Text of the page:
...my posts on some Olympic adventures in Beijing.
As some of you might know, I was invited by clients to spend a couple of days at the Beijing Olympics. Over the weekend that just went by.
It was a pretty big opportunity. To be honest, I'd have never thought of doing it myself - the soccer or cricket world cups were bigger events in my wishlist. Now that I'm back after my magic weekend, I'm putting the Olympics on top of that list. With a couple of reservations. Of course, I haven't been to a soccer or cricket world cup. Yet.
Overall, it was a superlative experience, and it was far better than I expected.
No, I didn't get to watch the opening ceremony - I'm nowhere near that important. I heard from people who were there that it was hot as hell. Literally. You can insert your own bird's nest soup joke here. But, all of you who saw it on TV must have witnessed the sheer grandeur of it. And the lip-syncing drama.
I was part of this complete packaged do that The Client had, for a whole bunch of different levels of business partners and employees. Everyone but me spoke Mandarin, and I felt like a gatecrasher at a stranger's wedding that evening. We were in this buffet, which was a phenomenon in itself (more on that later) - and we could watch the show on television screens, or go down to the street, where we had passes to a cordoned off area, where the interested could watch the proceedings on this big-ass screen.
I stuffed my face till blue. Went down and soaked in the atmosphere while watching the shindig. And stuffed my face again, when the blue subsided. Across two stuffings, I barely must have touched upon a fifth of the available choice - and that on a small-helpings-more-variety strategy.
From that evening, I come away with two insights. The Chinese love to eat. And they love to cheer. The opening show was pretty special, and though I was only watching it with a thousand strangers, I had myself a good time. Downstairs, the ethnicity was more global, but everyone got into the Chinese habit of cheering everything vociferously. It was all good.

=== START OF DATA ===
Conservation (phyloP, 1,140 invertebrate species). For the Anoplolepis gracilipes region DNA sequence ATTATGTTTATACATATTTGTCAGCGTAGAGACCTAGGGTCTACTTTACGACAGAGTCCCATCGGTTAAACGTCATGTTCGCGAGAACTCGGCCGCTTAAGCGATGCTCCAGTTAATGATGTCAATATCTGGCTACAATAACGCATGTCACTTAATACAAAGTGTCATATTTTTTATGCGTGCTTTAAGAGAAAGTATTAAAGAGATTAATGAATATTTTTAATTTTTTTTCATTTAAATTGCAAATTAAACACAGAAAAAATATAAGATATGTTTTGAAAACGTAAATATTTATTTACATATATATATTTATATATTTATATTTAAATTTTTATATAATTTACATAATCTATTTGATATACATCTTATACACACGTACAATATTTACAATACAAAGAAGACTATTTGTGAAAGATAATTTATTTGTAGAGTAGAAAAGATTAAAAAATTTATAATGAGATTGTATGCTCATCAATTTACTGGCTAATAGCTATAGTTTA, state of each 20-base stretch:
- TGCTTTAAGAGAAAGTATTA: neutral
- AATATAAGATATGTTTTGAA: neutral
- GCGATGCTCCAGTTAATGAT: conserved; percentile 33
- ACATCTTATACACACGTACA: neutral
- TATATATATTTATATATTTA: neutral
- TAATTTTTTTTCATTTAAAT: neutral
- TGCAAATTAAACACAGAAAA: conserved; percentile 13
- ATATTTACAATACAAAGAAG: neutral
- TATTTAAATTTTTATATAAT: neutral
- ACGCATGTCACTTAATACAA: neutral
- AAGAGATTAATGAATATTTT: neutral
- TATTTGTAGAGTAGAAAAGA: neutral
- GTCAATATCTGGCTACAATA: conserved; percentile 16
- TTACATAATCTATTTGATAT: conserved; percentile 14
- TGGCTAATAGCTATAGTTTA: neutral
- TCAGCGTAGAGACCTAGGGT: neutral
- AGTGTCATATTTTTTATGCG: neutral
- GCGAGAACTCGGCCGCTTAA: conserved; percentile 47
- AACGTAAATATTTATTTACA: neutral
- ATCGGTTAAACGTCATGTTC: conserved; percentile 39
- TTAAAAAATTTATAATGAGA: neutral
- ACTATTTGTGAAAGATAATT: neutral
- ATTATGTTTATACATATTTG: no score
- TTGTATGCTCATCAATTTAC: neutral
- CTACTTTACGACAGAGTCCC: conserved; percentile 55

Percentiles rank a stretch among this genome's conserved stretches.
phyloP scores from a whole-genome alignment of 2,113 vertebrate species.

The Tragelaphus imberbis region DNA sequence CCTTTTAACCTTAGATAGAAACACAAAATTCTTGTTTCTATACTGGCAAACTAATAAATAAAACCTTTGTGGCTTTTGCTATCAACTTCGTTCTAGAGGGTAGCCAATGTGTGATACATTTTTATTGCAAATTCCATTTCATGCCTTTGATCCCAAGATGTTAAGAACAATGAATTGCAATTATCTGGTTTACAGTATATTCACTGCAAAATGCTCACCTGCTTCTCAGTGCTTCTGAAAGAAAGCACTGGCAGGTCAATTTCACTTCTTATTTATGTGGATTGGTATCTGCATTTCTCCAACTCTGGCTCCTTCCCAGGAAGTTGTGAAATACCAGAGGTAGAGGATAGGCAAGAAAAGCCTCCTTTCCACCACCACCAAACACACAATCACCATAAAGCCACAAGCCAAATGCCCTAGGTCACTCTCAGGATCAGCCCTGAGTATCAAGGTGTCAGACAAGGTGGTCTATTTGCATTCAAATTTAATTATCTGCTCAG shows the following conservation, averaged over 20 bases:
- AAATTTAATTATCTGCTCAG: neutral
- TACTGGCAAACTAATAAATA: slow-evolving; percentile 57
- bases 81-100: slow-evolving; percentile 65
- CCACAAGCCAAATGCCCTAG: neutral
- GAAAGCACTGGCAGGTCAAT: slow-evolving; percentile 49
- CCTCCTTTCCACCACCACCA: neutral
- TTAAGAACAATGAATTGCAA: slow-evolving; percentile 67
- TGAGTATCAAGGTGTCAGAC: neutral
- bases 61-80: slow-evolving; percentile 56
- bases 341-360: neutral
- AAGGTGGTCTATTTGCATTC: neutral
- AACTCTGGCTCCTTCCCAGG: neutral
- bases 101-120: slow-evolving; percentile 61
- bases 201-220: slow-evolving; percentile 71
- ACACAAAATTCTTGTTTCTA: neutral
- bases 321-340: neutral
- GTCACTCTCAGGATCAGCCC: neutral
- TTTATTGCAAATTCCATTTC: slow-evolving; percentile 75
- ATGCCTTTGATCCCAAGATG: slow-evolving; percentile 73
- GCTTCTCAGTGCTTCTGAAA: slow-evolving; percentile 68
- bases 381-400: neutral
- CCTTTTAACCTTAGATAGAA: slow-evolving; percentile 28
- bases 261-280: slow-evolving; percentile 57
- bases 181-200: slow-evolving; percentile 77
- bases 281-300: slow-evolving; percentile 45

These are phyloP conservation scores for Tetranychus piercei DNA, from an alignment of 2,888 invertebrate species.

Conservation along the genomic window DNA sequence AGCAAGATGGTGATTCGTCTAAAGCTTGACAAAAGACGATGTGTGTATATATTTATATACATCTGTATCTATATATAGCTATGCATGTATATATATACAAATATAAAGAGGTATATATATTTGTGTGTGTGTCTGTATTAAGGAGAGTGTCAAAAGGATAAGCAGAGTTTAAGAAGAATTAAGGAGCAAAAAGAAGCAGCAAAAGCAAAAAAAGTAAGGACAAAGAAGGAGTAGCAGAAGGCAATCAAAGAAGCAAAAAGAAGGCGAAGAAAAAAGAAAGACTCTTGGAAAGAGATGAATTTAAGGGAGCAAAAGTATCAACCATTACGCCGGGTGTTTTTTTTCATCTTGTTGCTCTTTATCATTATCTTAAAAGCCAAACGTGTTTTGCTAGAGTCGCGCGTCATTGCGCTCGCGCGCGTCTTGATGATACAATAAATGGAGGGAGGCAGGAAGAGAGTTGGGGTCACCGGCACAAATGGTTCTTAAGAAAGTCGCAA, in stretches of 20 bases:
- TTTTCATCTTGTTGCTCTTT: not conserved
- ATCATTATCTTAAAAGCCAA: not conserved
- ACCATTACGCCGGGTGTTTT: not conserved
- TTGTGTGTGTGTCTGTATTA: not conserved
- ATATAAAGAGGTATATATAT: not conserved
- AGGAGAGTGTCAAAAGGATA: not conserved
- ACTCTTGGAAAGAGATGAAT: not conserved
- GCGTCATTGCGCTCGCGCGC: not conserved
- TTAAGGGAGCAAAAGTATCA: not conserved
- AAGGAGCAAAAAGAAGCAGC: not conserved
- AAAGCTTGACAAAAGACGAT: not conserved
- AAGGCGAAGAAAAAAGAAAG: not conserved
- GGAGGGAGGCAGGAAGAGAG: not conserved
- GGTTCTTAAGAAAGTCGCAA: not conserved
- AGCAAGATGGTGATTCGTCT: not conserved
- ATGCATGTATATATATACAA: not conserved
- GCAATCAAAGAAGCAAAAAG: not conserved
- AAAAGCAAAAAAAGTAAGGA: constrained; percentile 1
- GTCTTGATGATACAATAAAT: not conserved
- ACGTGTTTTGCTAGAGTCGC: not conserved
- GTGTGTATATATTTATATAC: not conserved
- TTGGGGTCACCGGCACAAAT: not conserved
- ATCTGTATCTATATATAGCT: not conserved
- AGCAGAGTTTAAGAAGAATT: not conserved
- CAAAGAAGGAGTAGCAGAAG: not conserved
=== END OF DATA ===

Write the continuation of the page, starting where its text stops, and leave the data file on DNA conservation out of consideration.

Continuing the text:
And, in the area where I was, they had a center selling commemorative pins, which are to be traded, like cards. They had a stage, with some entertainment. They had a bunch of other stalls and display thingies - all very grand and shiny. There were newscasters everywhere. One of the European TV presenters was so HOT that people had actually queued up to have their photos taken with her. No one knew her name. It wasn't a planned thing.
While leaving for the night, after the ceremony, I got another taste of the local jingoism - we were piling into our tour buses to be shunted back to our hotel - I was trying to get out of there on one of the early buses since I was pretty tired, and feeling bored without anyone to talk to. Suddenly, on the bus radio the entry of the Chinese contingent into the stadium was announced; the four-fifths full bus just emptied! It didn't get going till the entire team had been cheered into the stadium.
More posts on their way.